We have arrived in November, a true in-between time. The colorful leaves have fallen, the garden has been put to rest, and we are awaiting the first snowfall to make the landscape beautiful once again. We've gotten through an election, and we are still living through the stressful times of the COVID-19 pandemic.
It's the start of the holiday season and one that will look quite different this year. It is a dark and sometimes dreary month, but November teaches us about finding simplicity, gratitude, and joy in ourselves, our loved ones, and our homes. It's time to stay home, to stay healthy, and to find new ways of bringing inspiration and light into our lives.
Besides making a point to get outside each day, here's a round-up of what is bringing us Joy these days.
We all know the feeling when we smell or taste something pleasing—it's instant enjoyment and grounds you into the present moment. This is the reason why herbalists love aromatic plants; they offer an instant reset button to your mood and spirit. I have been alternating between a deeply calming blend of clary sage, lavender, and chamomile for a relaxing aroma, and a cleansing blend with tea tree, eucalyptus, cinnamon, and lemon for this time of year.
If you don't have a diffuser, a pot of water with essential oils simmering on the woodstove or stovetop will also work great. It's a simple self-care practice that offers a lot of benefits for this dark and inward time of year.
These roller-coaster days of 2020 have been rough in some way for all of us. Joy Tonic has been here for us. A mood-brightening formula of nervine herbs like motherwort, rose, mugwort, and lemon balm, traditionally used to promote a joyful spirit and positive mental attitude. It is also helpful for occasional worry & tension and for going with the flow! Something we are finding that we could use a little more of these days.*
The stresses of the world seem to go straight to my stomach these days, and these bitters have been my go-to. Chamomile and ginger shine here with their long-standing use of gentle yet effective digestive support. I like to take them in the morning while my tea is brewing, as the soothing taste sets my day off on a good note. ¼ tsp up to 6 times per day.*
This has been my go-to tea this year- a blend of soothing, gentle, and aromatic trio of herbs—chamomile, lavender, and lemon balm—to help calm frazzled nerves and ease tension.* I've been sipping it in the morning and evenings, sometimes adding a little honey and oat milk to make it a creamy and soothing beverage. It's made the perfect ritual of self-love.
I like to try and have some sort of bouquet on my kitchen table or countertops throughout the season, especially as we have spent so much time at home this year. When the skies are gray and spring feels far away, I take the simple initiative of buying myself flowers or collecting what I can from nature. As we progress into the seasons, the showy colors of summer change, and we welcome in evergreens, bittersweet, eucalyptus, and even grasses. There is beauty to be found in every season.
Sprouts are so enlightening because they are life potential, ignited. When we soak a seed, we end its dormancy and awaken the life inside it needed to grow a plant. Packed with nutrients, we then get to eat this incredible potential for life! When the ground starts to freeze, the sprouting jars come out as it's such a nice way to get live fresh food. If you aren't familiar with Sprouting and where to get the materials you need, High Mowing Seed Company is a great source and has a helpful video.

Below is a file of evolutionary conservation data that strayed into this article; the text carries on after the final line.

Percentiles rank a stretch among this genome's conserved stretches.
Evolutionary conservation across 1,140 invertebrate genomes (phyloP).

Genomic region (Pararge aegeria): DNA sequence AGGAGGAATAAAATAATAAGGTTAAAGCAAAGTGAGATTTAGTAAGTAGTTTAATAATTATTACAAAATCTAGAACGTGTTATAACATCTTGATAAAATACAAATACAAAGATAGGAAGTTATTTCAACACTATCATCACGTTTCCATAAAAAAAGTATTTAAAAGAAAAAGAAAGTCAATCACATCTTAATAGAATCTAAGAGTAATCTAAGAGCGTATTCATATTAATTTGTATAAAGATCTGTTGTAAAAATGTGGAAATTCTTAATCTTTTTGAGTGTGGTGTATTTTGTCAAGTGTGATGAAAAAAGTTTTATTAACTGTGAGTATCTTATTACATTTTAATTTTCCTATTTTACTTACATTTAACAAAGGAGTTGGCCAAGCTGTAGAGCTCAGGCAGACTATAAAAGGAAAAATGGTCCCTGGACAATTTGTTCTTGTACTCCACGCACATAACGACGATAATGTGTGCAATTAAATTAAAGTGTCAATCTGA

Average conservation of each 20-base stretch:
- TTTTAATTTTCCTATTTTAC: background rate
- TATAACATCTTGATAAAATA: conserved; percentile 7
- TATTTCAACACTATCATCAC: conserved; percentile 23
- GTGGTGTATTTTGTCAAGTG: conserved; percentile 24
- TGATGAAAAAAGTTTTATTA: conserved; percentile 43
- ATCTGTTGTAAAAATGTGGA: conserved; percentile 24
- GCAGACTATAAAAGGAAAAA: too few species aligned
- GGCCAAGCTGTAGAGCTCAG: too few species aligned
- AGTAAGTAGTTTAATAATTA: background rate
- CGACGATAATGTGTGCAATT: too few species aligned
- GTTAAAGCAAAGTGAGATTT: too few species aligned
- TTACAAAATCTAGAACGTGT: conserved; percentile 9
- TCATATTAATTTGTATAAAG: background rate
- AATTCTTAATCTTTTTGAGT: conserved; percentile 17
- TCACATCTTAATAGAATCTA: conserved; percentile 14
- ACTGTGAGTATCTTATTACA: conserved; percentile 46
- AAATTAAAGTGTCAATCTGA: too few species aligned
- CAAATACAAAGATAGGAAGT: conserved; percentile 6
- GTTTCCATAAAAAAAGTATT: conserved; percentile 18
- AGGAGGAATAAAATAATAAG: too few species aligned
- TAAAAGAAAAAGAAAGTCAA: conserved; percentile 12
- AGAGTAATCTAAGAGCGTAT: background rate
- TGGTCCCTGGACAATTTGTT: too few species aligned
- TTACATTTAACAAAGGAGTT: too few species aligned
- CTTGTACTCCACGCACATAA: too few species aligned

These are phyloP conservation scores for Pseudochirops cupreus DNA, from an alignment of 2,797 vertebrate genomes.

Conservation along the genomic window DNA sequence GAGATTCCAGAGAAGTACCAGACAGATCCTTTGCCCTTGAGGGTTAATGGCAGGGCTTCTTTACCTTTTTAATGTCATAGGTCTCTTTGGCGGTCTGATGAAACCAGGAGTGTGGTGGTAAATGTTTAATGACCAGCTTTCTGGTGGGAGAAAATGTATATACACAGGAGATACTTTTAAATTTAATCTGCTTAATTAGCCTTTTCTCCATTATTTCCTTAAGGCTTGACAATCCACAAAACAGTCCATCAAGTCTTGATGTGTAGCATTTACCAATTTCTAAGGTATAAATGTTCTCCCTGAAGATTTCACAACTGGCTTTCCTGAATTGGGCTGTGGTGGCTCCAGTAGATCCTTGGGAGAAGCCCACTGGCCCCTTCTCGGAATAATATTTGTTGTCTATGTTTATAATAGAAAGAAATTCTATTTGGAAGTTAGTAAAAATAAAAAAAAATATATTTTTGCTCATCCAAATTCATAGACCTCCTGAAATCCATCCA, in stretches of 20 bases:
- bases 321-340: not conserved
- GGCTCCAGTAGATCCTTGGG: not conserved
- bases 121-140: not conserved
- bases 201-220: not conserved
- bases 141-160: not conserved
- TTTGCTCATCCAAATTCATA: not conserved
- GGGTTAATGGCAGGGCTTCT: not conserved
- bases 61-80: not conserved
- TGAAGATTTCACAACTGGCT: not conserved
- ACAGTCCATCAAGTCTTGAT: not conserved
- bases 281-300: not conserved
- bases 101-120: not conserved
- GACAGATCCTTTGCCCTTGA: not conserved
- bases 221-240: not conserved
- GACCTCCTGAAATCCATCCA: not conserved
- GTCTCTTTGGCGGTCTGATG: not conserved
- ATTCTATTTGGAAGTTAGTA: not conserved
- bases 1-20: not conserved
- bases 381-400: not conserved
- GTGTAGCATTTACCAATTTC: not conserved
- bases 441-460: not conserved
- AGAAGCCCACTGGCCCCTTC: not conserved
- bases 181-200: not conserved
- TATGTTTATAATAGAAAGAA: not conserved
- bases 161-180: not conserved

I spent the holidays last year in London, one of the most illuminated cities in the world at Christmas time, and little did I know what this year would bring. One of the traditions I took away from this trip was Mulled Wine. On every street corner, holiday market, or warm cozy pub, you can find a simmering crock pot of warm wine and spices such as cinnamon, cardamom, ginger, cloves, and bitter orange. I love everything about; the smell, the taste, the warmth, the comfort it represents. It's also especially nice when spending time outside, perhaps with a friend, as we continue to figure out ways to stay connected to people amidst this all.
For a recipe that includes herbs in a traditional mulled wine, check it out here.
This book is a celebration of plants and their healing powers. An exploration of the plant world through the eyes of herbalist Erin Lovell Verinder, her expert advice weaves ancient traditional knowledge with a modern approach to plant medicine. It's a gorgeous book to have on hand for quick reference, inspiring photos or makes a great gift for people in our life who are interested in learning more about herbs.
The simple tradition of lighting candles around the house has a significant impact as we welcome in these long nights. There's something sacred about candlelight and the warmth it provides in the morning and evening hours. And as always, burning beeswax candles is a better option than paraffin filled synthetic candles.
Sharon Salzberg, a renowned teacher of meditation and Buddhist practices, has been offering virtual retreats this year, which have helped ground many on the hard days of 2020. She teaches how to stay present to the world while learning kindness toward yourself. How can we keep walking forward, and even find renewal along the way, in this year of things blown apart? How can we hold to our sense of what is whole and true and undamaged, even in the face of loss? These are some of the questions that she addresses in this wonderful and grounding podcast episode. We would suggest a warm cup of tea, a hot bath, or a foot soak while listening to this episode.
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